“The claims we have made for our 3D printers are very big,” says Steve. “And big claims demand a lot of proof. “So we have spent a great deal of time and effort testing our technology to prove that it works.” The world is beginning to get the message. Last September, Light SPEE3D was named the world’s best 3D printer at the TCP “academy awards” in London. “It’s the highest award in the industry,” says Steve. “We didn’t expect to win so sent an investor along to the awards night – he had to make up an acceptance speech on the spot.” A $2.2 billion American company, Desktop Metal, came second.
“We are very pleased that a little Darwin company took on the big boys and won.” Steve and Byron took another giant step forward earlier this year when they sold a Warp SPEE3D machine to Carl Fruth’s German company FIT. “This has given our work enormous prestige. Carl is considered the industry soothsayer – everyone in the business wants to know what he’s doing.” The printers represent an extraordinary step forward in manufacturing. He was part of the university team that developed the Desert Rose, which won the Darwin-to-Adelaide World Solar Challenge in 1996 and held a world solar car speed record for many years. “We were consistently in the top 10 in the race, but our car had one of the lowest budgets. We built everything in Darwin.”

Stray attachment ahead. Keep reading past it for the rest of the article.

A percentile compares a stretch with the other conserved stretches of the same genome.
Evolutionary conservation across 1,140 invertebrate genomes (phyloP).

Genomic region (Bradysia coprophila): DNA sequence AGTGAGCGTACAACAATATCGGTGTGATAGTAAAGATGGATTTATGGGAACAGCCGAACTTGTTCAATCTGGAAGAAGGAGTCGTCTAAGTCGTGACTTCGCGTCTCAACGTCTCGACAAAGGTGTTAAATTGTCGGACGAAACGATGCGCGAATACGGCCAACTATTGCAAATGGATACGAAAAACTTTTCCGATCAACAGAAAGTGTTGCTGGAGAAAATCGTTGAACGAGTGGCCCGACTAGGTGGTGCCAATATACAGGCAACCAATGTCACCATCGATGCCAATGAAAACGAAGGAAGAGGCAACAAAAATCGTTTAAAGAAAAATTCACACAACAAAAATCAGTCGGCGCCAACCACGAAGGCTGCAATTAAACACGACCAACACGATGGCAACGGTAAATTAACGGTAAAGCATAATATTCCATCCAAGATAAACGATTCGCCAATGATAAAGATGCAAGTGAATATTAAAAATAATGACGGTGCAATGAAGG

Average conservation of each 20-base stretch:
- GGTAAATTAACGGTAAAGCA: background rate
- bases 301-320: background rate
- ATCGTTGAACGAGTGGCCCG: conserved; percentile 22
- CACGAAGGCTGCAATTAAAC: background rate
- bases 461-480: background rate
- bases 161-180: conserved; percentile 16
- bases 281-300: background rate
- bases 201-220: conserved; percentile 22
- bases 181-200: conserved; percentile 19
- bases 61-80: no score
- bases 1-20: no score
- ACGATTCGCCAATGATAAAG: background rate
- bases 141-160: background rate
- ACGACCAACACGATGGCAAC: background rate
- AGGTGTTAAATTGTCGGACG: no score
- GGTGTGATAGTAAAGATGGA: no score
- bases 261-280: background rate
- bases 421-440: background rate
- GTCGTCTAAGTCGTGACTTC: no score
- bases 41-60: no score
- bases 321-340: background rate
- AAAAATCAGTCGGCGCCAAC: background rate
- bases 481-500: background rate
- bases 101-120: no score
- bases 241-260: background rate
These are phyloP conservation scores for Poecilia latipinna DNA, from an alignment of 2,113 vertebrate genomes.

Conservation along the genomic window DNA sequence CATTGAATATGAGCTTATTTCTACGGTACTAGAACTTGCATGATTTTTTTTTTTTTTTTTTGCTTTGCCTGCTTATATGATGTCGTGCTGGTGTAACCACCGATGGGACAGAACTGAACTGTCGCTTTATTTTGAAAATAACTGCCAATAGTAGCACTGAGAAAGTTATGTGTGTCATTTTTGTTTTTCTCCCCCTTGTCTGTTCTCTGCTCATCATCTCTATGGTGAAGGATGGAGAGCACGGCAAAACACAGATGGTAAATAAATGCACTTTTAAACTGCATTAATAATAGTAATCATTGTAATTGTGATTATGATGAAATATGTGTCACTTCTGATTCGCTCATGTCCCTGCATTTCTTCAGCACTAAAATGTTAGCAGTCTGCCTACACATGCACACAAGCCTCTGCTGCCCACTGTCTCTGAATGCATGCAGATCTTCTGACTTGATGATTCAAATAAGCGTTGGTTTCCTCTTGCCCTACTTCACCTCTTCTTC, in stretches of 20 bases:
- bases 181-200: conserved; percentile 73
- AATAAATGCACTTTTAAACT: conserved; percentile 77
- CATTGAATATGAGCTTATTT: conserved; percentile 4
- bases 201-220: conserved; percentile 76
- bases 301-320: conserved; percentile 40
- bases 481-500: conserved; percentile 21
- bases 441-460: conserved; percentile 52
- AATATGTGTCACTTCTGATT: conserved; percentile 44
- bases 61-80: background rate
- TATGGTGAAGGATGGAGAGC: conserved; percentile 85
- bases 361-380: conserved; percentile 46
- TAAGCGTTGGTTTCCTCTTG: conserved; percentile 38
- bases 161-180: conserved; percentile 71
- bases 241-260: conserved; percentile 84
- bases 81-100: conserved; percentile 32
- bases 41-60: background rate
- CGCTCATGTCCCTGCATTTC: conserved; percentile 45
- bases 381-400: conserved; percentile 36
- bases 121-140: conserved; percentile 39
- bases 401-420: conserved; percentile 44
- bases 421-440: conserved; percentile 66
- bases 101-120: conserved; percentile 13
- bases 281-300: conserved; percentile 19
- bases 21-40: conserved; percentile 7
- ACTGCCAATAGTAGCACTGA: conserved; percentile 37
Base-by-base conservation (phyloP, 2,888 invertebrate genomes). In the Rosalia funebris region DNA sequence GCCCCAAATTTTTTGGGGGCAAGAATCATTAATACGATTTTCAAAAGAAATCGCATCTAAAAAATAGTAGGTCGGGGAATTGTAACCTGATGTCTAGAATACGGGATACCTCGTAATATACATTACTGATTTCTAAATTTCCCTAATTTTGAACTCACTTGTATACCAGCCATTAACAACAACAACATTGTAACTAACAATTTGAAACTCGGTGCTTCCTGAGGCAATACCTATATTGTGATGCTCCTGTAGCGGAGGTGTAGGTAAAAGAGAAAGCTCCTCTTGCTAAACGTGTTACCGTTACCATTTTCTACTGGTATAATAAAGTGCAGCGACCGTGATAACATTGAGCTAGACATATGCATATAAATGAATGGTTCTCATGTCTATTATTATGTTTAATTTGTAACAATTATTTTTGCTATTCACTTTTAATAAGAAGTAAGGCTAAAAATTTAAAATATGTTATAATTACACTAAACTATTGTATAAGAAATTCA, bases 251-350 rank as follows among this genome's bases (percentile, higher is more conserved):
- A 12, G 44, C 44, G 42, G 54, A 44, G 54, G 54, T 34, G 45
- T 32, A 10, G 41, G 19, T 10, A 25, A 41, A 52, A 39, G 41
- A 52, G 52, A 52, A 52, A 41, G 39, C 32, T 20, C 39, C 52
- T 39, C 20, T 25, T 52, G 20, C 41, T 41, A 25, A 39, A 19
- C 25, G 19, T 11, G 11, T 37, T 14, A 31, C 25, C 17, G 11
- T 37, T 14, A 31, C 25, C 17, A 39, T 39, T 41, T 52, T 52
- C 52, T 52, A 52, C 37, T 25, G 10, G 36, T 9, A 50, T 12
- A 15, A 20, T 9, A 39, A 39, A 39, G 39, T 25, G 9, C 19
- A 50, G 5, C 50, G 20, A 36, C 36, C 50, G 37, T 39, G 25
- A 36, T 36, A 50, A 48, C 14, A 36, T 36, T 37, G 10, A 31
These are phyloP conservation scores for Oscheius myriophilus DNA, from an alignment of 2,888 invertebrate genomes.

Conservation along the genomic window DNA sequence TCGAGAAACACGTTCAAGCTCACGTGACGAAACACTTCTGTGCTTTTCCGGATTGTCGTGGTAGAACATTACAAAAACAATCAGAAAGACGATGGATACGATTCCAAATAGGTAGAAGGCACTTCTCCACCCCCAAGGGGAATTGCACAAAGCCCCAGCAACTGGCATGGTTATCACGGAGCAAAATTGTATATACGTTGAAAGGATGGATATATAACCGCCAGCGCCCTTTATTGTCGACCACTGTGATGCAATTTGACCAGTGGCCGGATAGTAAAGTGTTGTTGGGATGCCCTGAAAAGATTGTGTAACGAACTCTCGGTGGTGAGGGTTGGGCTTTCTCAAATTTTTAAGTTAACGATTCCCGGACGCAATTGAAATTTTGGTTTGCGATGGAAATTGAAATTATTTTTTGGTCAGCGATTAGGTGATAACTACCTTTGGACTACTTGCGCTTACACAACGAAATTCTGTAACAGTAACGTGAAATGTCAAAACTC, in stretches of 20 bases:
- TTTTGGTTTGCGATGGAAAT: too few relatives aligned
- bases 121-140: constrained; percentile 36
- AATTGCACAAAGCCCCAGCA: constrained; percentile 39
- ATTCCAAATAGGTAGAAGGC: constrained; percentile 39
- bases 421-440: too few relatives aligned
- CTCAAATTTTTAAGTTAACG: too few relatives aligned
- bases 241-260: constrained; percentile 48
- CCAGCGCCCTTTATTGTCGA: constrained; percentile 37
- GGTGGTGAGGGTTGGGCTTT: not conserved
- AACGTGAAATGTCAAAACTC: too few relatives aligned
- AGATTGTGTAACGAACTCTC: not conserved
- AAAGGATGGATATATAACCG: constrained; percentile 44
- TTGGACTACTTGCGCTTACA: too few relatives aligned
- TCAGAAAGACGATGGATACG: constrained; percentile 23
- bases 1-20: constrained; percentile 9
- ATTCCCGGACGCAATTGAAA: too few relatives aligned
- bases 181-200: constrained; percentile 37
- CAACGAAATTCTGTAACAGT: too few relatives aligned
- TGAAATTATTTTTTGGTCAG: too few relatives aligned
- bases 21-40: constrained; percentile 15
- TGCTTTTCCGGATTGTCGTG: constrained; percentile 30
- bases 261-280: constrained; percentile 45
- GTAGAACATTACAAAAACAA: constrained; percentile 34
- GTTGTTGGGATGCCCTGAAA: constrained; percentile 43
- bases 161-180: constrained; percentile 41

Steve and Byron set up a company called In Motion Technologies, which developed a new motor drive system. The duo designed the electric bike for Avanti, solar aircraft motors for NASA and a hybrid mower for John Deere. They were bought out by a big American company but stayed on as research and development managers. Several years of frustration followed. “We found that manufacturing was hampering innovation because commercialising a product required enormous capital expenditure. A lot of the things we were inventing just didn’t make it to production.” The two men decided to go it alone and began working on a super-fast 3D printer, promptly winning a prestigious Bosch engineering award. Steve and Byron, who have received generous help and support from the Federal and Territory governments, the Darwin Innovation Hub and Charles Darwin University, recognise that the tyranny of distance makes commercialising an innovative product from Australia extremely difficult.
“The way the rest of Australia looks at the Territory is the way the rest of the world looks at Australia. “We are severely handicapped when it comes to getting our invention to market.” Steve spends a great deal of time flying overseas, mainly to the three key markets, the United States, Germany and Japan. He is looking forward to a vigorous sales campaign. “We’ve got the technology, we know it works, we know it makes commercial sense.” Steve met his wife Christina while they were both studying engineering at Charles Darwin. They have three daughters: Natalie, 11, Emily, 8, and five-year-old Lily. “You won’t be surprised to hear that they’re all techy kids.” Steve is pleased that the world’s attitude towards clever people is changing. “It’s almost trendy to be a nerd nowadays. People used to say, ‘Urrgh! You’re a geek!’ Now it’s, ‘Oh, you’re a geek’. “I hope that never changes.” TQ